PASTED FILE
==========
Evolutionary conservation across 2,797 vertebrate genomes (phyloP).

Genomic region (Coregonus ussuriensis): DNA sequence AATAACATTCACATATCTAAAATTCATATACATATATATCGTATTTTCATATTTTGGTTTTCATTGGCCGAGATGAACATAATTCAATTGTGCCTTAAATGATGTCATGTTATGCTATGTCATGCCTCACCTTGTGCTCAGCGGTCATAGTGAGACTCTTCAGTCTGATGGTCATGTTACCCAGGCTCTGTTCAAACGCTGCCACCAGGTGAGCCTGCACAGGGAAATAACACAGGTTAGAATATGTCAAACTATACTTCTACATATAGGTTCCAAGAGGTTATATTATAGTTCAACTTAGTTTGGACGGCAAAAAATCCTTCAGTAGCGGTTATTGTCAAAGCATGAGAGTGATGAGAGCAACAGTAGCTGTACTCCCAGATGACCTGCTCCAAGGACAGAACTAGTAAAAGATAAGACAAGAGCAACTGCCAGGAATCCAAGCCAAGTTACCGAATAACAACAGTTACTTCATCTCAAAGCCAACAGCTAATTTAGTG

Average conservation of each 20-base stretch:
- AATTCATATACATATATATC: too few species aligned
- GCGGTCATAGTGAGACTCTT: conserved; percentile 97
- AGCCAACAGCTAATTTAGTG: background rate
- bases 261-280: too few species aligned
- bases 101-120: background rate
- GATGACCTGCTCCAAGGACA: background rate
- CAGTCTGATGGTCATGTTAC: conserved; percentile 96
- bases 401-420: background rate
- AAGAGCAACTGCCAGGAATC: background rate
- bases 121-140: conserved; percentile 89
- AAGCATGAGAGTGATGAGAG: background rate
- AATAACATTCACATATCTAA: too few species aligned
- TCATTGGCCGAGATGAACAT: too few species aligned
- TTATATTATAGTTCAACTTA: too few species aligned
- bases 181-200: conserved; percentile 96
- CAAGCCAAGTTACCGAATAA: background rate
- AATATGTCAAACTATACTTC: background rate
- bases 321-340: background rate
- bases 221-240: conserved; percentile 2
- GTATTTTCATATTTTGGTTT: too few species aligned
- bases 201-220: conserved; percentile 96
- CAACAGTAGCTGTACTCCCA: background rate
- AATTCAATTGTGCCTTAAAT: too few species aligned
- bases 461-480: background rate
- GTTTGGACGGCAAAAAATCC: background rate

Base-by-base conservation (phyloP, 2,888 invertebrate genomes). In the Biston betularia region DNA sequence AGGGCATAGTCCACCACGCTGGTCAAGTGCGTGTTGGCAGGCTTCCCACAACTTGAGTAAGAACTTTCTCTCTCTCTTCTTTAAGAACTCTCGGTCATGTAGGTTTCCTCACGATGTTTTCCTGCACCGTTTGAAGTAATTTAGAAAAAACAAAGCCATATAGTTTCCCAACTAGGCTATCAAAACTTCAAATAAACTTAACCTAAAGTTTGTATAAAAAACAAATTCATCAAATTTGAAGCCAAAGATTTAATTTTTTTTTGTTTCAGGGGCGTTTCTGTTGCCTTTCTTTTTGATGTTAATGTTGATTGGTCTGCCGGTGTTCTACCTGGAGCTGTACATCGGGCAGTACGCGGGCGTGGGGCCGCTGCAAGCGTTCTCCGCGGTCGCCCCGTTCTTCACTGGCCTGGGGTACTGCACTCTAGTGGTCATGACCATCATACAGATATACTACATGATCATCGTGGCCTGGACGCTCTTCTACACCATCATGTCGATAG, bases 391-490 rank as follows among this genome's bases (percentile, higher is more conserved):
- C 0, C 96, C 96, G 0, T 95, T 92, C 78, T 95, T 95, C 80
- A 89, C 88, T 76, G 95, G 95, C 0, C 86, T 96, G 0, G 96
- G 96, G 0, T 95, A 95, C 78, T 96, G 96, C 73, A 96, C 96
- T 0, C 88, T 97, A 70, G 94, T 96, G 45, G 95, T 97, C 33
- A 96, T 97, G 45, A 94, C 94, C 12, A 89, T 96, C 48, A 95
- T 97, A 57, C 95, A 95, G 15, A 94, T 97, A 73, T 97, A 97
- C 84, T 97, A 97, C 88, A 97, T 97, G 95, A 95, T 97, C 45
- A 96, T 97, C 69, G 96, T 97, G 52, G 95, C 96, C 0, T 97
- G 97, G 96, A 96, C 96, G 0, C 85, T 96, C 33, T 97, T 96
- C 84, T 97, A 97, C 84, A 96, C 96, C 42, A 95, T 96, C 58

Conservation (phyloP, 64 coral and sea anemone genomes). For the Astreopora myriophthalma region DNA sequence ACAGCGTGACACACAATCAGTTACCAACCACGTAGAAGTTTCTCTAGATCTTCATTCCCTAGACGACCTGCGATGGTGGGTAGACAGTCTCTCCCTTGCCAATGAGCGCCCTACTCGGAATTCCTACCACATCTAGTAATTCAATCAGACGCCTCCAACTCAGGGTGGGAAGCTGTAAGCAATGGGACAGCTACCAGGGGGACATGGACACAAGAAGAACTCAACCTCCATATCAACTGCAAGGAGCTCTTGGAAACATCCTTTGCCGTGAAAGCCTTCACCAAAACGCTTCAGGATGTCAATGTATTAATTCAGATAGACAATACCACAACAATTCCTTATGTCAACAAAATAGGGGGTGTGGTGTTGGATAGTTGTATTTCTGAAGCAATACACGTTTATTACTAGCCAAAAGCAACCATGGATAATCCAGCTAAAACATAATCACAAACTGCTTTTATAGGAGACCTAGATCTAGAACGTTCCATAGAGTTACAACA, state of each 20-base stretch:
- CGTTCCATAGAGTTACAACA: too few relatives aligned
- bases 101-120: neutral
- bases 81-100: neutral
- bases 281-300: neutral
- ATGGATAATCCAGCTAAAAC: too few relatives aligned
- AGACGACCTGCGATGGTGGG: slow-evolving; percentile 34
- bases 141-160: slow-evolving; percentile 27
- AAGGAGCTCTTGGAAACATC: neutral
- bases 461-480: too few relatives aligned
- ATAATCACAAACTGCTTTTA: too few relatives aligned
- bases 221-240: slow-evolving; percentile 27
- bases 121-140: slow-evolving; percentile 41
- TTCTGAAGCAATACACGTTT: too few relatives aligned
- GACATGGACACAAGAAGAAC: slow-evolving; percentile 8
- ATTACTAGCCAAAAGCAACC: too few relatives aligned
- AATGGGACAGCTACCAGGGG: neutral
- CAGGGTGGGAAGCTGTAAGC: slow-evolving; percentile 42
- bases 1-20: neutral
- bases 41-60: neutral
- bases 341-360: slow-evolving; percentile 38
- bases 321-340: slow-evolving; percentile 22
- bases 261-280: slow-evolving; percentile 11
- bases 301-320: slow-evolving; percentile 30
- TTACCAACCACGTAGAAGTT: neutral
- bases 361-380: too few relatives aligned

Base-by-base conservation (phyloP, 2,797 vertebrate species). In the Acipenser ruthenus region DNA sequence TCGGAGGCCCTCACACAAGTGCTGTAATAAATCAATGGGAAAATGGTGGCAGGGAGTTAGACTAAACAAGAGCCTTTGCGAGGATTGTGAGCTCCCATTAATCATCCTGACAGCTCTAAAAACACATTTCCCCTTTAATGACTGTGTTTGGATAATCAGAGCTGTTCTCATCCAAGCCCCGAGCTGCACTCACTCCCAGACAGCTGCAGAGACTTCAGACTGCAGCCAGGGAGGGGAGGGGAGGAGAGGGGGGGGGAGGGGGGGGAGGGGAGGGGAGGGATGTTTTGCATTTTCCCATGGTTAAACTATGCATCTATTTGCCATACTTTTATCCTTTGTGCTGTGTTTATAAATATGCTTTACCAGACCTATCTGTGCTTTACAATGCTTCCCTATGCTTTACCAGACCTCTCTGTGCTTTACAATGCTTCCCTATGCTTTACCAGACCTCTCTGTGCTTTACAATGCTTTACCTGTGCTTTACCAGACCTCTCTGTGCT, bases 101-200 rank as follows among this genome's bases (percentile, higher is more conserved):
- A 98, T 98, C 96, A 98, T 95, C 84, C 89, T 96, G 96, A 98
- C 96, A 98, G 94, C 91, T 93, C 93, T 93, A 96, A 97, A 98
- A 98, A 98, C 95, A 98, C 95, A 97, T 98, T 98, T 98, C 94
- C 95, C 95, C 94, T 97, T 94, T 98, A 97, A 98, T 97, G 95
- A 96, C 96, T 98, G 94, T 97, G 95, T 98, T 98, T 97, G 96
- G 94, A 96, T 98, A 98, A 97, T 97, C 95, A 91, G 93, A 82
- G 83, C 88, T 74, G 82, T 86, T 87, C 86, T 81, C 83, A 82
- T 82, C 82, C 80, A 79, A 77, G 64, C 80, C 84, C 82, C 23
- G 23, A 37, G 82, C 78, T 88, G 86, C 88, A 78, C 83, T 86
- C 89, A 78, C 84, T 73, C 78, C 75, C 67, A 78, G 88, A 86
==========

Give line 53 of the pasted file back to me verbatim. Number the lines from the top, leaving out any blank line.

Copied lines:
- TTCTGAAGCAATACACGTTT: too few relatives aligned